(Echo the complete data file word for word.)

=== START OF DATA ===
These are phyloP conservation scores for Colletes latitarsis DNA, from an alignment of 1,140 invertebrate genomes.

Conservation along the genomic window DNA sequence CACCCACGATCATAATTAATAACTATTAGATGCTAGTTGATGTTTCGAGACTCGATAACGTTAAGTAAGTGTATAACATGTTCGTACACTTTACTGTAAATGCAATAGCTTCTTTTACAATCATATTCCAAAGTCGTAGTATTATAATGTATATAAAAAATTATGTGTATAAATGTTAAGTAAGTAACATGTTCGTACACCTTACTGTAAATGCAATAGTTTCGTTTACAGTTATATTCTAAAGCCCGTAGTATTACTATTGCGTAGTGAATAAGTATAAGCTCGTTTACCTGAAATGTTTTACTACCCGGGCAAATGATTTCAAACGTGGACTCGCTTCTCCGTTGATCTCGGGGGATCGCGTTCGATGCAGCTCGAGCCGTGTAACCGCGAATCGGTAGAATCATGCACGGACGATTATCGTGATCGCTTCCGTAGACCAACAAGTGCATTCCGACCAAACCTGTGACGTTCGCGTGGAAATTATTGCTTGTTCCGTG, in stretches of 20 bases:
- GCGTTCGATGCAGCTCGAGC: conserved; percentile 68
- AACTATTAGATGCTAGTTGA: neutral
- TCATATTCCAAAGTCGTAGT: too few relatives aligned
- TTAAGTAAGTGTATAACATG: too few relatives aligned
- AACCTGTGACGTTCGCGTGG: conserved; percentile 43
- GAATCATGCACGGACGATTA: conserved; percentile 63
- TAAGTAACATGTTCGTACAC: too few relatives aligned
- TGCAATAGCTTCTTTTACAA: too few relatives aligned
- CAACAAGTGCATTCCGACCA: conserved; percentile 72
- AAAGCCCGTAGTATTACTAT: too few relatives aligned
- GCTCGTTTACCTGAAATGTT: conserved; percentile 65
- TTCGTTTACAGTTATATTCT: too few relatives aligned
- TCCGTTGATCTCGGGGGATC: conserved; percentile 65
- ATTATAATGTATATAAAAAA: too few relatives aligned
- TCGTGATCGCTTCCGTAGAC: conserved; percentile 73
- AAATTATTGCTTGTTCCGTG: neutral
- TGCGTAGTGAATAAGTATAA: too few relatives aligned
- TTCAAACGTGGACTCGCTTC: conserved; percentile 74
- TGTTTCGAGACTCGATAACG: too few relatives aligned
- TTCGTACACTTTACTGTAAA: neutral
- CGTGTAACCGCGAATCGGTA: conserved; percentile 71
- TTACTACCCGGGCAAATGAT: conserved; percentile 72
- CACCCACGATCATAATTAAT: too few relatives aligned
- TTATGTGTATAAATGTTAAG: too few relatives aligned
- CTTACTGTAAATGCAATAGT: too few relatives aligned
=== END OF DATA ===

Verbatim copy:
These are phyloP conservation scores for Colletes latitarsis DNA, from an alignment of 1,140 invertebrate genomes.

Conservation along the genomic window DNA sequence CACCCACGATCATAATTAATAACTATTAGATGCTAGTTGATGTTTCGAGACTCGATAACGTTAAGTAAGTGTATAACATGTTCGTACACTTTACTGTAAATGCAATAGCTTCTTTTACAATCATATTCCAAAGTCGTAGTATTATAATGTATATAAAAAATTATGTGTATAAATGTTAAGTAAGTAACATGTTCGTACACCTTACTGTAAATGCAATAGTTTCGTTTACAGTTATATTCTAAAGCCCGTAGTATTACTATTGCGTAGTGAATAAGTATAAGCTCGTTTACCTGAAATGTTTTACTACCCGGGCAAATGATTTCAAACGTGGACTCGCTTCTCCGTTGATCTCGGGGGATCGCGTTCGATGCAGCTCGAGCCGTGTAACCGCGAATCGGTAGAATCATGCACGGACGATTATCGTGATCGCTTCCGTAGACCAACAAGTGCATTCCGACCAAACCTGTGACGTTCGCGTGGAAATTATTGCTTGTTCCGTG, in stretches of 20 bases:
- GCGTTCGATGCAGCTCGAGC: conserved; percentile 68
- AACTATTAGATGCTAGTTGA: neutral
- TCATATTCCAAAGTCGTAGT: too few relatives aligned
- TTAAGTAAGTGTATAACATG: too few relatives aligned
- AACCTGTGACGTTCGCGTGG: conserved; percentile 43
- GAATCATGCACGGACGATTA: conserved; percentile 63
- TAAGTAACATGTTCGTACAC: too few relatives aligned
- TGCAATAGCTTCTTTTACAA: too few relatives aligned
- CAACAAGTGCATTCCGACCA: conserved; percentile 72
- AAAGCCCGTAGTATTACTAT: too few relatives aligned
- GCTCGTTTACCTGAAATGTT: conserved; percentile 65
- TTCGTTTACAGTTATATTCT: too few relatives aligned
- TCCGTTGATCTCGGGGGATC: conserved; percentile 65
- ATTATAATGTATATAAAAAA: too few relatives aligned
- TCGTGATCGCTTCCGTAGAC: conserved; percentile 73
- AAATTATTGCTTGTTCCGTG: neutral
- TGCGTAGTGAATAAGTATAA: too few relatives aligned
- TTCAAACGTGGACTCGCTTC: conserved; percentile 74
- TGTTTCGAGACTCGATAACG: too few relatives aligned
- TTCGTACACTTTACTGTAAA: neutral
- CGTGTAACCGCGAATCGGTA: conserved; percentile 71
- TTACTACCCGGGCAAATGAT: conserved; percentile 72
- CACCCACGATCATAATTAAT: too few relatives aligned
- TTATGTGTATAAATGTTAAG: too few relatives aligned
- CTTACTGTAAATGCAATAGT: too few relatives aligned